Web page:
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image M424

Cinerarium with Genii at the corners holding a garland, name plate with medallion portrait below it, and separate lid.

Height: 44cm
Height (body): 26cm
Height (lid): 9.5cm
Width (lid): 40.5cm
Length (lid): 32.5cm

Museum number: M424

Vermeule catalogue number: Vermeule 339help-vermeule-catalogue-number

Curatorial note

In the front centre the name plate in an inset waterleaf enframement. At the corners two winged genii above two eagles; the former hold the rich garland suspended between them. Within the garland, a medallion portrait of a bearded man in a toga, flanked by two facing dolphins. The curved pediment lid has tragic mask antefixae and facing Grecian Sphinxes holding a garland within.


This urn is interesting in that while the inscription appears to be a Neoclassical addition1, the portrait medallion is genuine, although post-dating the original carving of the urn by perhaps as much as two hundred years. A similar square cinerarium with a small medallion portrait of the deceased is the urn of Hamillus and his wife, Pieris, in the British Museum2; while the practice of leaving the name plate uninscribed in antiquity (as in Soane urn M425 (Vermeule cat. 331) and of adding a forged modern inscription was not at all uncommon (as the Cook collection example3). The decorative composition of this Soane specimen is an elaboration of an excellent parallel example, the cinerarium of Sextus Licinius Dionysius, in the Museum at Fiesoli [Fiesole near Florence]; within the garland held by genii of this type is a sea beast.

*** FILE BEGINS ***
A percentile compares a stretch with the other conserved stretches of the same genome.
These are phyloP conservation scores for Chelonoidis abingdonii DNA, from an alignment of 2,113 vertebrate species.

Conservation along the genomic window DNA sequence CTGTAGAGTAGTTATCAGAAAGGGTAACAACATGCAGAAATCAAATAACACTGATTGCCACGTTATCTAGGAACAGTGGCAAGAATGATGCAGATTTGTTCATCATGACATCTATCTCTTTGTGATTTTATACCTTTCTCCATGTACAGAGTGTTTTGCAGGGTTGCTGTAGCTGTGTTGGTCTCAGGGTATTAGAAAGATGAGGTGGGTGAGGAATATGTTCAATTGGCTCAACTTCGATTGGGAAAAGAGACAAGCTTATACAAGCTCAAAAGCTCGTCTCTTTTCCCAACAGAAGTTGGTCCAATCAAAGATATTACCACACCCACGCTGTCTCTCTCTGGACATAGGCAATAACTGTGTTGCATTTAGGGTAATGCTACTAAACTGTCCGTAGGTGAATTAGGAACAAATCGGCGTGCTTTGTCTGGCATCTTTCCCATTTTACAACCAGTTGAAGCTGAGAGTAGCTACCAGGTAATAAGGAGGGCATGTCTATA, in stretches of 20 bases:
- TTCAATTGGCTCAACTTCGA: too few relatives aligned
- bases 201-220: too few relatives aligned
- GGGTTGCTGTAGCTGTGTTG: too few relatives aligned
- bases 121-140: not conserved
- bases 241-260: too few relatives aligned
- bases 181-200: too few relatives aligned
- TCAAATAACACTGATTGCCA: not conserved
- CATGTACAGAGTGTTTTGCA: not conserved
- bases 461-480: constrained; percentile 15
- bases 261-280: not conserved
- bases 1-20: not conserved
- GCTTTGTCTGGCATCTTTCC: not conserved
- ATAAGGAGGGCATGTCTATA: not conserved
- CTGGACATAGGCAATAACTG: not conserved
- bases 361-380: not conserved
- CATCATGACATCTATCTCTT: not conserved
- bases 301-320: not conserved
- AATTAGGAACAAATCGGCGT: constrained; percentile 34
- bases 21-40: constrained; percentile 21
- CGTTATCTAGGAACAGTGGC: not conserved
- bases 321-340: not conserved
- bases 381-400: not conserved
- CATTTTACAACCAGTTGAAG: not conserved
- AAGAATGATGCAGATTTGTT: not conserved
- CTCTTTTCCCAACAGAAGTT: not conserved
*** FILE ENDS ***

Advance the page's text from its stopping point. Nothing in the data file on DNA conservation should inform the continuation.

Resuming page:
1 For an inscription dedicated to Terentius Varro, Consul in 23 AD and inscribed references to his family, see Mustilli, Museo Mussolini, p. 22, no. 13 and refs. The forgers of inscriptions often used names etc. which were known from authentic inscriptions or other antique sources. Forged inscriptions in different kinds of media are no rarity. Volume VI of the CIL compiles most of them, a huge number of which were 'invented' by Pirro Ligorio, one of the main 'forgers'. But in the 18th century several of the inscriptions, like the many restorations were an attempt to make things look 'more authentic' for commercial purposes. (See essay on Ligorio inscriptions)
2 British Museum Marbles, V, pl. 7, no. 3; S. Reinach, Répertoire de Reliefs Grecs et Romains, 3 vols, Paris, 1909-12, II, p. 516, no. 3.
3 Journal of Hellenic Studies, XXVIII, 1908, p. 40, no. 65.

Provenance help-art-provenance

Shown in J. Gandy's watercolour drawing "The Back Parlour" of Pitzhanger Manor (prior to 1810) with marble vase Vermeule 343 (Soane Museum no. M932) placed on top.

If you have any further information about this object, please contact us: worksofart@soane.org.uk